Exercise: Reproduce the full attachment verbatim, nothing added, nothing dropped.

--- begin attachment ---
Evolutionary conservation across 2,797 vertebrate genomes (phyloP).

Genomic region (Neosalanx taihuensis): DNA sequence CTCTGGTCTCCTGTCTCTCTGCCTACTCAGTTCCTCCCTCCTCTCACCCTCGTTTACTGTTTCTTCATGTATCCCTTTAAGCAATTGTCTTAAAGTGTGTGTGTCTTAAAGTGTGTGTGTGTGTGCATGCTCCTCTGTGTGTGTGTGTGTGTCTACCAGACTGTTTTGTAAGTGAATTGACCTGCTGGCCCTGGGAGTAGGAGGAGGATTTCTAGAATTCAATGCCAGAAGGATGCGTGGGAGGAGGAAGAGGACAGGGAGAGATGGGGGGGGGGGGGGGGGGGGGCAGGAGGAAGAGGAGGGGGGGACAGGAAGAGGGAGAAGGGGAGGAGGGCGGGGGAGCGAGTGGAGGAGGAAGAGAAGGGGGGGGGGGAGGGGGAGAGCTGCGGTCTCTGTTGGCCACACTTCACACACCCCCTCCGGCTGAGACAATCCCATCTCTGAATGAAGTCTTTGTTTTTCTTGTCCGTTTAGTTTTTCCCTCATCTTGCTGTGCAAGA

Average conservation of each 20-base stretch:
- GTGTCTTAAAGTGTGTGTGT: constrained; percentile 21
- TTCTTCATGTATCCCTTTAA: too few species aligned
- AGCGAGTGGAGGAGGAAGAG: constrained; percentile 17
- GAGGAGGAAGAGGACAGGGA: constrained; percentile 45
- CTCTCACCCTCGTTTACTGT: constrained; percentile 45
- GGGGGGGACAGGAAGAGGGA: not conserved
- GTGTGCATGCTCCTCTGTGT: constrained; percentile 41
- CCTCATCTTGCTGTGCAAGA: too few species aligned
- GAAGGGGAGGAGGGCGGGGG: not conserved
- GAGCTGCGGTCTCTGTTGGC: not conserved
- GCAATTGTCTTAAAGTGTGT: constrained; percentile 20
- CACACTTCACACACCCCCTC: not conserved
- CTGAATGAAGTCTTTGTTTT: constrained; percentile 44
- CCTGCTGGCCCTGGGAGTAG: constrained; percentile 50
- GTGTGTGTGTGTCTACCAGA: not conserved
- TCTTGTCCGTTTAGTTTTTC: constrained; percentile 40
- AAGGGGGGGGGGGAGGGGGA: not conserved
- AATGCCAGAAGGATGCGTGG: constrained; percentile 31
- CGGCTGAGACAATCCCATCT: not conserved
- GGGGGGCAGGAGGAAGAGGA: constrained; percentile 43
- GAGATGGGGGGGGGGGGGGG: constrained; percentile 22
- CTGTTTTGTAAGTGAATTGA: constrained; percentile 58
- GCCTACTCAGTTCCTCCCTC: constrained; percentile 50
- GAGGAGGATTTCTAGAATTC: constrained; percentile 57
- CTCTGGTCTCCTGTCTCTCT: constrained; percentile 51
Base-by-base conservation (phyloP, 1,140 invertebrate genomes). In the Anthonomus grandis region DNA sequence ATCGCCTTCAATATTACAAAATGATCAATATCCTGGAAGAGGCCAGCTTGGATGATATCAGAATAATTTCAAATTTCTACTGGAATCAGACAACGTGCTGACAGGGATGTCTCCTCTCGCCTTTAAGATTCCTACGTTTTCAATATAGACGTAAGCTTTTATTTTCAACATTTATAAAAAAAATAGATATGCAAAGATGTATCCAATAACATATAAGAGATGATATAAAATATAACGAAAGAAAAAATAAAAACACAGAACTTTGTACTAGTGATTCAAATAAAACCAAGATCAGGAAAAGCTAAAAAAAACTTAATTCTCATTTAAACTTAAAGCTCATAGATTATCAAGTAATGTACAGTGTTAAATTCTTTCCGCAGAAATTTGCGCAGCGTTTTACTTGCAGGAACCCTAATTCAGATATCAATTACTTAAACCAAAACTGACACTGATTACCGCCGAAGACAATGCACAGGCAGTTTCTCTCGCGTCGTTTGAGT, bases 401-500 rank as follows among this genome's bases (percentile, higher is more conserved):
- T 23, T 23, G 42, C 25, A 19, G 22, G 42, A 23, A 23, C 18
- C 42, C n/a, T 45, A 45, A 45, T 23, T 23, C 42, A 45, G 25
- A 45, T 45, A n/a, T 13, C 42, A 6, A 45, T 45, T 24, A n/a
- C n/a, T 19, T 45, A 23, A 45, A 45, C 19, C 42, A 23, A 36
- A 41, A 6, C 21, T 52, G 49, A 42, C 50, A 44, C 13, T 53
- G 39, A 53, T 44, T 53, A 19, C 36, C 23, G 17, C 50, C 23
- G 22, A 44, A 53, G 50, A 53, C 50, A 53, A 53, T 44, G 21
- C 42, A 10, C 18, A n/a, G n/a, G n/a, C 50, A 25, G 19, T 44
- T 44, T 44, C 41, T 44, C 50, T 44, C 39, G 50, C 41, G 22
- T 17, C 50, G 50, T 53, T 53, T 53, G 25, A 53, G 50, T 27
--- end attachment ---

Evolutionary conservation across 2,797 vertebrate genomes (phyloP).

Genomic region (Neosalanx taihuensis): DNA sequence CTCTGGTCTCCTGTCTCTCTGCCTACTCAGTTCCTCCCTCCTCTCACCCTCGTTTACTGTTTCTTCATGTATCCCTTTAAGCAATTGTCTTAAAGTGTGTGTGTCTTAAAGTGTGTGTGTGTGTGCATGCTCCTCTGTGTGTGTGTGTGTGTCTACCAGACTGTTTTGTAAGTGAATTGACCTGCTGGCCCTGGGAGTAGGAGGAGGATTTCTAGAATTCAATGCCAGAAGGATGCGTGGGAGGAGGAAGAGGACAGGGAGAGATGGGGGGGGGGGGGGGGGGGGGCAGGAGGAAGAGGAGGGGGGGACAGGAAGAGGGAGAAGGGGAGGAGGGCGGGGGAGCGAGTGGAGGAGGAAGAGAAGGGGGGGGGGGAGGGGGAGAGCTGCGGTCTCTGTTGGCCACACTTCACACACCCCCTCCGGCTGAGACAATCCCATCTCTGAATGAAGTCTTTGTTTTTCTTGTCCGTTTAGTTTTTCCCTCATCTTGCTGTGCAAGA

Average conservation of each 20-base stretch:
- GTGTCTTAAAGTGTGTGTGT: constrained; percentile 21
- TTCTTCATGTATCCCTTTAA: too few species aligned
- AGCGAGTGGAGGAGGAAGAG: constrained; percentile 17
- GAGGAGGAAGAGGACAGGGA: constrained; percentile 45
- CTCTCACCCTCGTTTACTGT: constrained; percentile 45
- GGGGGGGACAGGAAGAGGGA: not conserved
- GTGTGCATGCTCCTCTGTGT: constrained; percentile 41
- CCTCATCTTGCTGTGCAAGA: too few species aligned
- GAAGGGGAGGAGGGCGGGGG: not conserved
- GAGCTGCGGTCTCTGTTGGC: not conserved
- GCAATTGTCTTAAAGTGTGT: constrained; percentile 20
- CACACTTCACACACCCCCTC: not conserved
- CTGAATGAAGTCTTTGTTTT: constrained; percentile 44
- CCTGCTGGCCCTGGGAGTAG: constrained; percentile 50
- GTGTGTGTGTGTCTACCAGA: not conserved
- TCTTGTCCGTTTAGTTTTTC: constrained; percentile 40
- AAGGGGGGGGGGGAGGGGGA: not conserved
- AATGCCAGAAGGATGCGTGG: constrained; percentile 31
- CGGCTGAGACAATCCCATCT: not conserved
- GGGGGGCAGGAGGAAGAGGA: constrained; percentile 43
- GAGATGGGGGGGGGGGGGGG: constrained; percentile 22
- CTGTTTTGTAAGTGAATTGA: constrained; percentile 58
- GCCTACTCAGTTCCTCCCTC: constrained; percentile 50
- GAGGAGGATTTCTAGAATTC: constrained; percentile 57
- CTCTGGTCTCCTGTCTCTCT: constrained; percentile 51
Base-by-base conservation (phyloP, 1,140 invertebrate genomes). In the Anthonomus grandis region DNA sequence ATCGCCTTCAATATTACAAAATGATCAATATCCTGGAAGAGGCCAGCTTGGATGATATCAGAATAATTTCAAATTTCTACTGGAATCAGACAACGTGCTGACAGGGATGTCTCCTCTCGCCTTTAAGATTCCTACGTTTTCAATATAGACGTAAGCTTTTATTTTCAACATTTATAAAAAAAATAGATATGCAAAGATGTATCCAATAACATATAAGAGATGATATAAAATATAACGAAAGAAAAAATAAAAACACAGAACTTTGTACTAGTGATTCAAATAAAACCAAGATCAGGAAAAGCTAAAAAAAACTTAATTCTCATTTAAACTTAAAGCTCATAGATTATCAAGTAATGTACAGTGTTAAATTCTTTCCGCAGAAATTTGCGCAGCGTTTTACTTGCAGGAACCCTAATTCAGATATCAATTACTTAAACCAAAACTGACACTGATTACCGCCGAAGACAATGCACAGGCAGTTTCTCTCGCGTCGTTTGAGT, bases 401-500 rank as follows among this genome's bases (percentile, higher is more conserved):
- T 23, T 23, G 42, C 25, A 19, G 22, G 42, A 23, A 23, C 18
- C 42, C n/a, T 45, A 45, A 45, T 23, T 23, C 42, A 45, G 25
- A 45, T 45, A n/a, T 13, C 42, A 6, A 45, T 45, T 24, A n/a
- C n/a, T 19, T 45, A 23, A 45, A 45, C 19, C 42, A 23, A 36
- A 41, A 6, C 21, T 52, G 49, A 42, C 50, A 44, C 13, T 53
- G 39, A 53, T 44, T 53, A 19, C 36, C 23, G 17, C 50, C 23
- G 22, A 44, A 53, G 50, A 53, C 50, A 53, A 53, T 44, G 21
- C 42, A 10, C 18, A n/a, G n/a, G n/a, C 50, A 25, G 19, T 44
- T 44, T 44, C 41, T 44, C 50, T 44, C 39, G 50, C 41, G 22
- T 17, C 50, G 50, T 53, T 53, T 53, G 25, A 53, G 50, T 27